How to win an industrial dispute in three not so easy lessons

cm-eis-fela-inc frances curran by Billy McChord, EIS-FELA Executive member, Branch Convener and RISE activist  • There is much to be learned from the recent experience of the Further Education Lecturers Association’s (EIS-FELA) industrial dispute. It shows that concerted action against austerity and intransigent management and government can be successful and should inspire other workers to action.

Only a few short months ago the campaign for fair and equal pay across the further education sector appeared to be making little progress. The Scottish Government’s manifesto commitment to a policy of National Bargaining was failing with slow but grudging acceptance by most colleges; while seven others particularly three large colleges in Glasgow had refused to sign-up.

The final straw for many rank and file members of EIS-FELA was Colleges Scotland’s decision to conclude negotiations and arbitrarily impose a 1 per cent consolidated pay rise, which only served to increase the differentials in pay across the sector, amounting to a £12,000 disparity between the top of the scale at the lowest paid and highest paid colleges.

Lesson 1 – Building
A tremendous amount of work went into the ballot; FELA President John Kelly and other members of the executive (ordinary lecturers) gave generously of their time and energy; visiting colleges across the country to push for a rejection of the imposed uplift.

Meanwhile the EIS staff team at Moray Place in Edinburgh were working tirelessly to organise the main ballot while deftly supporting branches in the colleges who had refused to sign up to National Bargaining, to declare a dispute and carry out a ballot which ran concurrently with the main ballot ending in early March. The results astounded many. In the main pay claim ballot, 87.6 per cent of those who voted supported strike action, with a 61 per cent turnout.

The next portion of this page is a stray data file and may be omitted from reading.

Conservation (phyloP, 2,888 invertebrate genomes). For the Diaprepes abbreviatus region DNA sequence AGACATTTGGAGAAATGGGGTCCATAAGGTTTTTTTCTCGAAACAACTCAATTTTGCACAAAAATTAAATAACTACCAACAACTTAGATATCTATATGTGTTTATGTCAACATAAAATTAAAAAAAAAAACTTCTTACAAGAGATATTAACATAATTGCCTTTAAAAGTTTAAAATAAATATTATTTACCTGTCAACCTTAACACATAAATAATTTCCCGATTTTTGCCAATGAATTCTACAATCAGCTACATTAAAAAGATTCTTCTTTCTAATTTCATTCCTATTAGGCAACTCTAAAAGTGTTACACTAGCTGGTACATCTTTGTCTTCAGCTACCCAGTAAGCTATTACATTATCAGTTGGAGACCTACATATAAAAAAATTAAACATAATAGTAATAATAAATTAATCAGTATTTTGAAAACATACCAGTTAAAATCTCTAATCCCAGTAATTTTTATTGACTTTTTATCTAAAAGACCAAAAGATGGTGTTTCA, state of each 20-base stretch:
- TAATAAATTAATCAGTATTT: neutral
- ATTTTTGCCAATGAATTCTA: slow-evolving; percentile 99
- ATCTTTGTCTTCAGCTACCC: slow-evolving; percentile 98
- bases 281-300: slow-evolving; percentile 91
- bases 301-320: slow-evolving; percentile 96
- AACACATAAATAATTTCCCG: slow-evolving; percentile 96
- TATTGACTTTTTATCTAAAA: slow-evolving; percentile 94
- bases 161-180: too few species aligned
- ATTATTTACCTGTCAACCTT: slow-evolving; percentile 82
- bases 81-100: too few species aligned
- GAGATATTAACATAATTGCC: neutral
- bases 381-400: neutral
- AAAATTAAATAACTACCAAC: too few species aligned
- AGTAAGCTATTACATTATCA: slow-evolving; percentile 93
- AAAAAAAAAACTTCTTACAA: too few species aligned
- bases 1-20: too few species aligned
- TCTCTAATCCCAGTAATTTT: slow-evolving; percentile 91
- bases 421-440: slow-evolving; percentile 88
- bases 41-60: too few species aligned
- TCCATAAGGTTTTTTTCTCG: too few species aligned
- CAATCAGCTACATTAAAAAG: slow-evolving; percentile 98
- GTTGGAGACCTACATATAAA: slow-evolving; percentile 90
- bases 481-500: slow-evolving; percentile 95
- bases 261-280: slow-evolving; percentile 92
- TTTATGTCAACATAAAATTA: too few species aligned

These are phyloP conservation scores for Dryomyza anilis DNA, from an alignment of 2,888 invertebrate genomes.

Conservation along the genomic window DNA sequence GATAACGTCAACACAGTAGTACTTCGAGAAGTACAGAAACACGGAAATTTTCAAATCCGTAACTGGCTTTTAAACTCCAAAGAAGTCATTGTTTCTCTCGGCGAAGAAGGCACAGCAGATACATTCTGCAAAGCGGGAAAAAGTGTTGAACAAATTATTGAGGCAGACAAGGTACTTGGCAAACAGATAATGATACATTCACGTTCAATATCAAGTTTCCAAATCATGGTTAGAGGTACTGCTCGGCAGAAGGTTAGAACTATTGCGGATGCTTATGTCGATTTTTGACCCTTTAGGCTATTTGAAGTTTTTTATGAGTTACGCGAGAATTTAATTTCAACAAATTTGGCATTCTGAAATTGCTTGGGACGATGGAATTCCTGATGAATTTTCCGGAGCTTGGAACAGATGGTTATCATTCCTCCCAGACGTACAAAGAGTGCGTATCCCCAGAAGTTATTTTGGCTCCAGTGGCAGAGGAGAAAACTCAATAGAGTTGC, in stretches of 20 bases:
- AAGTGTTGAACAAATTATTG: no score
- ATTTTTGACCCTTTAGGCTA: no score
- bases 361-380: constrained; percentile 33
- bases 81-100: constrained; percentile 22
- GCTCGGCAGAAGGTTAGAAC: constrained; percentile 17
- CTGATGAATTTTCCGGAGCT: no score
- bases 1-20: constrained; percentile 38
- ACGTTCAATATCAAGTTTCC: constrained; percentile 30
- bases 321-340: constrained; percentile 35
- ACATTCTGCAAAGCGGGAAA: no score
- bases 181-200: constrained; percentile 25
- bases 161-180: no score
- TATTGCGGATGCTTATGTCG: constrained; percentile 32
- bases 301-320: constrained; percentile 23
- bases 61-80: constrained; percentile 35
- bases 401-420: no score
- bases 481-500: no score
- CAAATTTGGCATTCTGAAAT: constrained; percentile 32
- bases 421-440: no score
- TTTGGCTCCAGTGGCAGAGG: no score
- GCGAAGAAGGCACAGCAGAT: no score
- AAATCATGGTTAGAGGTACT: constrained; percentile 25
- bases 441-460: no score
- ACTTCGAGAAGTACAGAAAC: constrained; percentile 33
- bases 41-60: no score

The ballots at the three colleges who had refused to participate in the national bargaining process were even more astounding, with huge votes in favour of strike action, with the most impressive being in the City of Glasgow, who voted 99 per cent in favour on a 68 per cent turnout.

EIS General Secretary Larry Flanagan commented after the ballot results saying “These are overwhelming ballot results, which clearly demonstrate the depth of frustration that lecturers are feeling over the lack of progress towards equal pay.”

Lesson 2 – Timing
The timing of a planned programme of 32 days of sustained strike action running up to and beyond the Holyrood elections, with the likelihood of FE pay being the central issue of the Holyrood campaign, obviously concentrated the minds of the Scottish Government, who previously had been sitting on their hands on the matter. Earlier in the campaign, Cabinet Secretary Angela Constance had intimated that the Further Education dispute was not a priority for her.

There was however to be a change of attitude. After the first day of solid strike action across the country on 17 March followed by a mass rally outside Holyrood with a range of speakers including RISE candidate Jean Urquhart, negotiations were back on and management and union were to meet the following day, 18 March, in Stirling.

Lesson 3 – Negotiating
In my opinion one of the key lessons to be learned from this dispute was the fact that rather than union bureaucrats with little day to day knowledge of the sector fronting the negotiations, the EIS-FELA negotiating team was comprised wholly of lecturers, grassroots union activists with years of experience with the support of an EIS National Officer. It became apparent in the outcome of the negotiations that these women and men were absolutely in tune with the membership who were prepared to give up 32 days’ pay to win this dispute.

The offer
At 2.55am in the early hours of Saturday morning after more than 12 hours negotiation the EIS-FELA negotiators agreed to recommend acceptance of an offer.

The offer which will be put to a ballot of EIS-FELA members will not only set out a timetable to establish national pay scales and a common set of terms and conditions but the imposed 1 per cent was now to be seen as an interim payment to which an additional £100 would be added for payment in April 2016 but to cap it all the cherry on top surely had to be the agreement that there would be no deduction made from pay for strike action that took place on 17 March.

EIS General Secretary Larry Flanagan said “EIS-FELA members have achieved a major victory in the campaign for fair and equal pay. Last week, colleges were issuing statements …that they could not afford to offer a better deal and that the EIS pay claim was unrealistic… now after one day of coordinated strike action and one day of face to face negotiations, we have a greatly improved offer which addresses each of the priorities set by the EIS.

Our members should take great pride in what they have achieved and I would urge every member to use their vote in the forthcoming ballot and to vote to accept the new pay offer.

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